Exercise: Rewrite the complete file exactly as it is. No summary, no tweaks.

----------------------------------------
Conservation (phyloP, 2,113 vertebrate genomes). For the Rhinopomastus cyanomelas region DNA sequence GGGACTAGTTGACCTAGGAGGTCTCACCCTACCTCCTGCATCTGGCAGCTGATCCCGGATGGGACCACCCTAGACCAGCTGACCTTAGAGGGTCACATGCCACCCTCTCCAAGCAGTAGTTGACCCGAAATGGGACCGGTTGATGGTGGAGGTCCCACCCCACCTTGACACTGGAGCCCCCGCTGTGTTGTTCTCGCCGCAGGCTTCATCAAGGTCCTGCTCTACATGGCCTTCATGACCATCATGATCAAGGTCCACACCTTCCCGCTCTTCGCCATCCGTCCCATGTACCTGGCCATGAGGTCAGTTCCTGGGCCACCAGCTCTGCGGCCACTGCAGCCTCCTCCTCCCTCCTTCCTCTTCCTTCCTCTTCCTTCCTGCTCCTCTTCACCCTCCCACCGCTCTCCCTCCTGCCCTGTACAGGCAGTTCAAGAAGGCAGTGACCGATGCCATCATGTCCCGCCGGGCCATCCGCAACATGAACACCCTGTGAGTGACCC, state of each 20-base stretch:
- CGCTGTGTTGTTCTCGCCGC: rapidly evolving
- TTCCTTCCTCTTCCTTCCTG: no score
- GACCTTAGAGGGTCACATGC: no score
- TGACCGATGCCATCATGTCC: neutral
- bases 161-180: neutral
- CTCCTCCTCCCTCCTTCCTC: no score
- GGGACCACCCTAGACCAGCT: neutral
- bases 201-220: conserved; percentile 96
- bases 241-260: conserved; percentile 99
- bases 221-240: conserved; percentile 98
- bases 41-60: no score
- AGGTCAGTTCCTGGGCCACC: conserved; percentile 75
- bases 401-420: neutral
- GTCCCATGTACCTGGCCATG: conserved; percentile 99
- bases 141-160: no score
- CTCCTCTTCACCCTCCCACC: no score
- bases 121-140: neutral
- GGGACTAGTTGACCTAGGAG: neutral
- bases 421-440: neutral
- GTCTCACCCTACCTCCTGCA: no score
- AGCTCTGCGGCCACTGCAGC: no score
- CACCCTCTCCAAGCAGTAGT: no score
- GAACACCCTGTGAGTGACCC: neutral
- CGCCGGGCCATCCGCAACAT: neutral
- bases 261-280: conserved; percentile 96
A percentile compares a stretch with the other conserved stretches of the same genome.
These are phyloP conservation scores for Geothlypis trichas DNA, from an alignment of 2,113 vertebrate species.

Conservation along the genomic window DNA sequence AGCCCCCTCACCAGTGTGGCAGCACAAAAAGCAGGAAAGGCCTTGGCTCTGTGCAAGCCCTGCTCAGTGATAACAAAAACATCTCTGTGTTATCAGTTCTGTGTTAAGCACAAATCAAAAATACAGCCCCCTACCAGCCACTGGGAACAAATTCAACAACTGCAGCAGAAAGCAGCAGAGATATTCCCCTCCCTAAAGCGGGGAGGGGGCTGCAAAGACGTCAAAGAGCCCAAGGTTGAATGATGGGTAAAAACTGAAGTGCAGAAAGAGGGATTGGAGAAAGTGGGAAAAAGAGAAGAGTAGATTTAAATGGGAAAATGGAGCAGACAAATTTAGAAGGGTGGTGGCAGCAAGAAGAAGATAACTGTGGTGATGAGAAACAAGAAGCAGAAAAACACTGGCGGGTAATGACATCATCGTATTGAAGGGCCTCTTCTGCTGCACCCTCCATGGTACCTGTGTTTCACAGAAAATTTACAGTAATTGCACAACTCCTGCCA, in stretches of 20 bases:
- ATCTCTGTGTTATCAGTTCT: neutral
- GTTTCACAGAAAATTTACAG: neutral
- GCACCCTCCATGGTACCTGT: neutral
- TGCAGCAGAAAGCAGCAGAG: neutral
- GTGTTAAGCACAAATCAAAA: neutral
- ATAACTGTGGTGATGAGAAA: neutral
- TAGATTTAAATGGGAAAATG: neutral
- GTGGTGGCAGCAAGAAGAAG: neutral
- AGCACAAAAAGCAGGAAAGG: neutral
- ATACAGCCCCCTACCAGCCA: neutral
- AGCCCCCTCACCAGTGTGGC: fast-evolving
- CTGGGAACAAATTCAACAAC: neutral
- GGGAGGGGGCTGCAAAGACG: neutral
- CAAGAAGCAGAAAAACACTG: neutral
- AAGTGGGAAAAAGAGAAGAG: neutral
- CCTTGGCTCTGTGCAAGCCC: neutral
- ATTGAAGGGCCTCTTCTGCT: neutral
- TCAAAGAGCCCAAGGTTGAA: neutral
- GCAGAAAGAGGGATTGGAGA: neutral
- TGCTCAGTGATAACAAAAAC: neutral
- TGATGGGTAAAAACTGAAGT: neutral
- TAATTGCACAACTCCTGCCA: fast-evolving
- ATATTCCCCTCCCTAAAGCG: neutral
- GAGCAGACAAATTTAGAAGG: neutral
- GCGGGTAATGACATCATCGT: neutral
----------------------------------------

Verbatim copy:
Conservation (phyloP, 2,113 vertebrate genomes). For the Rhinopomastus cyanomelas region DNA sequence GGGACTAGTTGACCTAGGAGGTCTCACCCTACCTCCTGCATCTGGCAGCTGATCCCGGATGGGACCACCCTAGACCAGCTGACCTTAGAGGGTCACATGCCACCCTCTCCAAGCAGTAGTTGACCCGAAATGGGACCGGTTGATGGTGGAGGTCCCACCCCACCTTGACACTGGAGCCCCCGCTGTGTTGTTCTCGCCGCAGGCTTCATCAAGGTCCTGCTCTACATGGCCTTCATGACCATCATGATCAAGGTCCACACCTTCCCGCTCTTCGCCATCCGTCCCATGTACCTGGCCATGAGGTCAGTTCCTGGGCCACCAGCTCTGCGGCCACTGCAGCCTCCTCCTCCCTCCTTCCTCTTCCTTCCTCTTCCTTCCTGCTCCTCTTCACCCTCCCACCGCTCTCCCTCCTGCCCTGTACAGGCAGTTCAAGAAGGCAGTGACCGATGCCATCATGTCCCGCCGGGCCATCCGCAACATGAACACCCTGTGAGTGACCC, state of each 20-base stretch:
- CGCTGTGTTGTTCTCGCCGC: rapidly evolving
- TTCCTTCCTCTTCCTTCCTG: no score
- GACCTTAGAGGGTCACATGC: no score
- TGACCGATGCCATCATGTCC: neutral
- bases 161-180: neutral
- CTCCTCCTCCCTCCTTCCTC: no score
- GGGACCACCCTAGACCAGCT: neutral
- bases 201-220: conserved; percentile 96
- bases 241-260: conserved; percentile 99
- bases 221-240: conserved; percentile 98
- bases 41-60: no score
- AGGTCAGTTCCTGGGCCACC: conserved; percentile 75
- bases 401-420: neutral
- GTCCCATGTACCTGGCCATG: conserved; percentile 99
- bases 141-160: no score
- CTCCTCTTCACCCTCCCACC: no score
- bases 121-140: neutral
- GGGACTAGTTGACCTAGGAG: neutral
- bases 421-440: neutral
- GTCTCACCCTACCTCCTGCA: no score
- AGCTCTGCGGCCACTGCAGC: no score
- CACCCTCTCCAAGCAGTAGT: no score
- GAACACCCTGTGAGTGACCC: neutral
- CGCCGGGCCATCCGCAACAT: neutral
- bases 261-280: conserved; percentile 96
A percentile compares a stretch with the other conserved stretches of the same genome.
These are phyloP conservation scores for Geothlypis trichas DNA, from an alignment of 2,113 vertebrate species.

Conservation along the genomic window DNA sequence AGCCCCCTCACCAGTGTGGCAGCACAAAAAGCAGGAAAGGCCTTGGCTCTGTGCAAGCCCTGCTCAGTGATAACAAAAACATCTCTGTGTTATCAGTTCTGTGTTAAGCACAAATCAAAAATACAGCCCCCTACCAGCCACTGGGAACAAATTCAACAACTGCAGCAGAAAGCAGCAGAGATATTCCCCTCCCTAAAGCGGGGAGGGGGCTGCAAAGACGTCAAAGAGCCCAAGGTTGAATGATGGGTAAAAACTGAAGTGCAGAAAGAGGGATTGGAGAAAGTGGGAAAAAGAGAAGAGTAGATTTAAATGGGAAAATGGAGCAGACAAATTTAGAAGGGTGGTGGCAGCAAGAAGAAGATAACTGTGGTGATGAGAAACAAGAAGCAGAAAAACACTGGCGGGTAATGACATCATCGTATTGAAGGGCCTCTTCTGCTGCACCCTCCATGGTACCTGTGTTTCACAGAAAATTTACAGTAATTGCACAACTCCTGCCA, in stretches of 20 bases:
- ATCTCTGTGTTATCAGTTCT: neutral
- GTTTCACAGAAAATTTACAG: neutral
- GCACCCTCCATGGTACCTGT: neutral
- TGCAGCAGAAAGCAGCAGAG: neutral
- GTGTTAAGCACAAATCAAAA: neutral
- ATAACTGTGGTGATGAGAAA: neutral
- TAGATTTAAATGGGAAAATG: neutral
- GTGGTGGCAGCAAGAAGAAG: neutral
- AGCACAAAAAGCAGGAAAGG: neutral
- ATACAGCCCCCTACCAGCCA: neutral
- AGCCCCCTCACCAGTGTGGC: fast-evolving
- CTGGGAACAAATTCAACAAC: neutral
- GGGAGGGGGCTGCAAAGACG: neutral
- CAAGAAGCAGAAAAACACTG: neutral
- AAGTGGGAAAAAGAGAAGAG: neutral
- CCTTGGCTCTGTGCAAGCCC: neutral
- ATTGAAGGGCCTCTTCTGCT: neutral
- TCAAAGAGCCCAAGGTTGAA: neutral
- GCAGAAAGAGGGATTGGAGA: neutral
- TGCTCAGTGATAACAAAAAC: neutral
- TGATGGGTAAAAACTGAAGT: neutral
- TAATTGCACAACTCCTGCCA: fast-evolving
- ATATTCCCCTCCCTAAAGCG: neutral
- GAGCAGACAAATTTAGAAGG: neutral
- GCGGGTAATGACATCATCGT: neutral